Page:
The Art Inventory

Another Look At The ‘People Waiting’, And Rich Beyer

 by Kirby Lindsay, posted 7 September 2011


Cover photo from 'The Art People Love' by Margaret Beyer, with Rich and Margaret Beyer standing behind 'People Waiting For The Interurban' in 1979 Photo by Trisha Hines

Fremont has become known for its art work, with over 30 pieces of public art scattered ‘round the ‘hood.  The best known, most beloved and most interactive must be the People Waiting For The Interurban, by Richard S. Beyer, installed in May 1978 – which means it also counts as our first.

And it started when a local artist created art to get granite paving stones installed for a small traffic triangle.

‘The Most Popular Design’

In a recent interview, Beyer admitted, “My reputation started with the ‘Interurban’.”  Before and after it, he created and installed works in communities all over the U.S., and the world.  Yet, The Interurban is, he said, “still the most popular design I made.”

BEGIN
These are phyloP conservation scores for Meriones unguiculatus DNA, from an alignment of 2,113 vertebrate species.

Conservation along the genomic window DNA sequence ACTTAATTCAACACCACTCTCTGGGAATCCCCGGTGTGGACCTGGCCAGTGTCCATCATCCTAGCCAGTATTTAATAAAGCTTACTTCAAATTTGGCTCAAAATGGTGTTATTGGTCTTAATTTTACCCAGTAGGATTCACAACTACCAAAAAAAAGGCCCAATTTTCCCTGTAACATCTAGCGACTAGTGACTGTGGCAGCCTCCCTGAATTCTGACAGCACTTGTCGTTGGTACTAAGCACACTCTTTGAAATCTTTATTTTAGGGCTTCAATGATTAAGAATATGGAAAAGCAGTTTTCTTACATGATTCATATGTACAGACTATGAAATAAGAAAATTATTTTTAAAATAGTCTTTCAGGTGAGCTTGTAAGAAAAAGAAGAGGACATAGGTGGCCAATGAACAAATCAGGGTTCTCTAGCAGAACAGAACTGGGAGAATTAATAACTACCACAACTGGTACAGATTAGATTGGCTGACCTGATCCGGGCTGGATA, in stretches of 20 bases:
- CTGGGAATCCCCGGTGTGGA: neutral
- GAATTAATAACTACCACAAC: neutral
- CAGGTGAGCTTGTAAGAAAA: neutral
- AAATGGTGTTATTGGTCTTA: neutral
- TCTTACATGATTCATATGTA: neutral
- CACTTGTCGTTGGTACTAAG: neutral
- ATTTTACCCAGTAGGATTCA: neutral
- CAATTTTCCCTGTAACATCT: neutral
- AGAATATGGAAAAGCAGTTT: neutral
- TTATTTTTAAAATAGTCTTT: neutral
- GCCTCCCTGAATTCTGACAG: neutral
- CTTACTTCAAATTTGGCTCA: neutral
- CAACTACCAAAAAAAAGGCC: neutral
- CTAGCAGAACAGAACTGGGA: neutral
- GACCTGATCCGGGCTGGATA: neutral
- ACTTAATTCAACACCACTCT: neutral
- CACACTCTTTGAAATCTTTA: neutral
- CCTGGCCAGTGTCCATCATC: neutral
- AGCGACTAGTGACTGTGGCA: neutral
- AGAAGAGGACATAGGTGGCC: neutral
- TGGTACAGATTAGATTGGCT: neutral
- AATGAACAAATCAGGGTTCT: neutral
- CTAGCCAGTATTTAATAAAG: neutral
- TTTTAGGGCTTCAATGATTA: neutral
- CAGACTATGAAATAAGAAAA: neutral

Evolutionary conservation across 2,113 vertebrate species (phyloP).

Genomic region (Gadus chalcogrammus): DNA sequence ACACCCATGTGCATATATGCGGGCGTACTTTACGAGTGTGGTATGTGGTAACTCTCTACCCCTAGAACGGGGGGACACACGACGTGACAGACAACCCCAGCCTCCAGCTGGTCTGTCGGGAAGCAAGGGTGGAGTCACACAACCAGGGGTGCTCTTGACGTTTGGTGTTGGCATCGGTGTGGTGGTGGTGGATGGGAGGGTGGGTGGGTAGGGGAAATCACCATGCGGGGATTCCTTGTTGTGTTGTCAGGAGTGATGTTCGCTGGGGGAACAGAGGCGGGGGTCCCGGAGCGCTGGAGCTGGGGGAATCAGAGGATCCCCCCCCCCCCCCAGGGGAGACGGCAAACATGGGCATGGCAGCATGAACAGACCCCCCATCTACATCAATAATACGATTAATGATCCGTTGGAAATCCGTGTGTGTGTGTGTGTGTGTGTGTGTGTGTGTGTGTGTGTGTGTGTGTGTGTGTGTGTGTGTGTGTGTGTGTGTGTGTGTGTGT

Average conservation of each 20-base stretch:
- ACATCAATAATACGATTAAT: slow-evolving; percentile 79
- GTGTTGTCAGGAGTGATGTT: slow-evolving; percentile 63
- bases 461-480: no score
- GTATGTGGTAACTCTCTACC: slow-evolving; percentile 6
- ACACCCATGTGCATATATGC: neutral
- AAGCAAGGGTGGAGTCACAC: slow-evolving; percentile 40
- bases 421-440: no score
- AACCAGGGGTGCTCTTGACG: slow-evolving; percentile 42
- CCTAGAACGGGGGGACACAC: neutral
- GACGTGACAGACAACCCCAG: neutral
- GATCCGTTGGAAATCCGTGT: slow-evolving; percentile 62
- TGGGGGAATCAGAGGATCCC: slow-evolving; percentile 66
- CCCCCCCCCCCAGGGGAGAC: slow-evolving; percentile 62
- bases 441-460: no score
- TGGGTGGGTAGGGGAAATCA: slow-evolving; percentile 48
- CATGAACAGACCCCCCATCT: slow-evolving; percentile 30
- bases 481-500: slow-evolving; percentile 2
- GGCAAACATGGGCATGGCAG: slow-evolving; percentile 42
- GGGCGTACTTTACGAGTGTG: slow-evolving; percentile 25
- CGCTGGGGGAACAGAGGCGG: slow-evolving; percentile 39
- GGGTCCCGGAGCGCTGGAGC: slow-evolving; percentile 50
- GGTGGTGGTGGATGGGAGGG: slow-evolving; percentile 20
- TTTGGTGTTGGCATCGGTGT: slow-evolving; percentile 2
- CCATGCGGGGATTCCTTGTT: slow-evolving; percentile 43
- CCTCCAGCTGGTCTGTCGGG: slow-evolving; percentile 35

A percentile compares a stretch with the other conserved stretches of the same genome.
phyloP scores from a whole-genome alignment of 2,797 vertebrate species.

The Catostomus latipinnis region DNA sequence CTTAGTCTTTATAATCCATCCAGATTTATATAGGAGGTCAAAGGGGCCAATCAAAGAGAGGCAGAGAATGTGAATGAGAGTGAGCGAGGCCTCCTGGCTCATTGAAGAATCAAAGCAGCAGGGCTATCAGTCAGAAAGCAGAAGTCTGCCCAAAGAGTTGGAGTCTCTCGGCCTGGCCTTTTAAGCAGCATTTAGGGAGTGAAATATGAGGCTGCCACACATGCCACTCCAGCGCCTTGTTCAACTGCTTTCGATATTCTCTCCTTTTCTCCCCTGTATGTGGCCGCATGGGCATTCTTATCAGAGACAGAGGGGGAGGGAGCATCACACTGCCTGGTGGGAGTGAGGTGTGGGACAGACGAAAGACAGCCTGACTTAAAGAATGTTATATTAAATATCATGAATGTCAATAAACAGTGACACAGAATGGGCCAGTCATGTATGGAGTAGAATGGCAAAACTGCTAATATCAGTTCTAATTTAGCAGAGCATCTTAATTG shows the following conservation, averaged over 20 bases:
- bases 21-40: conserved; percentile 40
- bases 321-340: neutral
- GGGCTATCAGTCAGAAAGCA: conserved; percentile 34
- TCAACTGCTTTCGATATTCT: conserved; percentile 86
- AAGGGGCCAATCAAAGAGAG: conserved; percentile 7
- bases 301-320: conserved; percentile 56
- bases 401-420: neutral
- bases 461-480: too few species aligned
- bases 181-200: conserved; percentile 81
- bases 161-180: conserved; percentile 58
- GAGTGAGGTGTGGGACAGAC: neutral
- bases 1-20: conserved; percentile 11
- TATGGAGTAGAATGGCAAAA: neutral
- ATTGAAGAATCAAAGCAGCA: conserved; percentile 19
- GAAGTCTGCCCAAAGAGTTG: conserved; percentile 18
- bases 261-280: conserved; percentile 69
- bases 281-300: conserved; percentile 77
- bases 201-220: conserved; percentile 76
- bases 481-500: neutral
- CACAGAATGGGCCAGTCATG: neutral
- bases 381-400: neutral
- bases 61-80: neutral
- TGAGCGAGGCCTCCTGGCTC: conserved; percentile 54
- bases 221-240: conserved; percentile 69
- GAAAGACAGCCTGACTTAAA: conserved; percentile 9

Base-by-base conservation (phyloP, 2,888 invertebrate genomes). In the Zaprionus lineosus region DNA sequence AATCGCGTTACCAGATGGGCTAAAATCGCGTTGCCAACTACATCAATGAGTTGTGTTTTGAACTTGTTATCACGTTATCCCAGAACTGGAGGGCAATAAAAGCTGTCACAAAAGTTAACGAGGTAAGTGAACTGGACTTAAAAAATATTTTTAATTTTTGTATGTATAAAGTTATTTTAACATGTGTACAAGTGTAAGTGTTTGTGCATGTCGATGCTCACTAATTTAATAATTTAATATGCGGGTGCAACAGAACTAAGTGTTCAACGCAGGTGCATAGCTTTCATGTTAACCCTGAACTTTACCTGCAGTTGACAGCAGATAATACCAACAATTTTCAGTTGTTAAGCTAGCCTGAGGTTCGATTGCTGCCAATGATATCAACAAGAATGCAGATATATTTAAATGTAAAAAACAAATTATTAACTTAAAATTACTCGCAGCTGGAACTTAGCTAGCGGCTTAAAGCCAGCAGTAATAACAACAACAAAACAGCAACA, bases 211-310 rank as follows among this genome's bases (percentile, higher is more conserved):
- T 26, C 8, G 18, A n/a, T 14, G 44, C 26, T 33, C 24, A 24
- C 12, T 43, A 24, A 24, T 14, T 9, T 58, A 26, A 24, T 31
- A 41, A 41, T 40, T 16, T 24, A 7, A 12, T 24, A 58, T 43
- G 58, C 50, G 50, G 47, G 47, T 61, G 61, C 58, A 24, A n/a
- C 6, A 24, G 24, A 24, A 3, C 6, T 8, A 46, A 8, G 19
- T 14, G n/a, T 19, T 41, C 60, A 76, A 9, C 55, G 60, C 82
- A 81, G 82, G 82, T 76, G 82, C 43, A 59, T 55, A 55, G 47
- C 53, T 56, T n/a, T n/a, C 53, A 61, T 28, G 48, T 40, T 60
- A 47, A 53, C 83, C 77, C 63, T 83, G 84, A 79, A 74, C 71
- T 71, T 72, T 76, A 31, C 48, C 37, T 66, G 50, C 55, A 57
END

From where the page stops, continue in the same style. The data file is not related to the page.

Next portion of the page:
In 1999, Beyer’s now late wife, Margaret Beyer, published a book called The Art People Love containing a catalogue of many of his major public art works, as well as stories, philosophies and details behind many of them – particularly The Interurban.

Motivated Inspiration

The 'People Waiting For The Interurban' show their (passive) support for the U.S.O. in May 2011 Photo by K. Lindsay

The statue came about, according to People Love, starting in 1975.  The City made plans to brick the traffic island at North 34th Street and Fremont Avenue but submitted a proposal to the Fremont Improvement Committee.  They were informed that if the community did something ‘more’ with the site (benches, a sign, art, etc.) the Seattle Engineering Department would instead install granite pavers.

The book further related a suggestion by Beyer that Fremont’s artists submit ideas for the space, with a community vote to be held at a Fremont drinking establishment, the common electoral forum at that time.  The winner could be awarded $50.  A notice went out in the Fremont Forum, the local neighborhood newspaper (where Beyer often published stories, cartoons and illustrations) but no one submitted.

Time passed and the City engineers pressed for a decision.  Beyer created a model for an art work – a ship rising out of the water with some people jumping off while others clutched one another in frozen inaction, to be called “Ship of Fools.”  He also proposed a cougar, made of melted-down beer cans collected from a local recycling station.  Finally, he had the idea of The Interurban.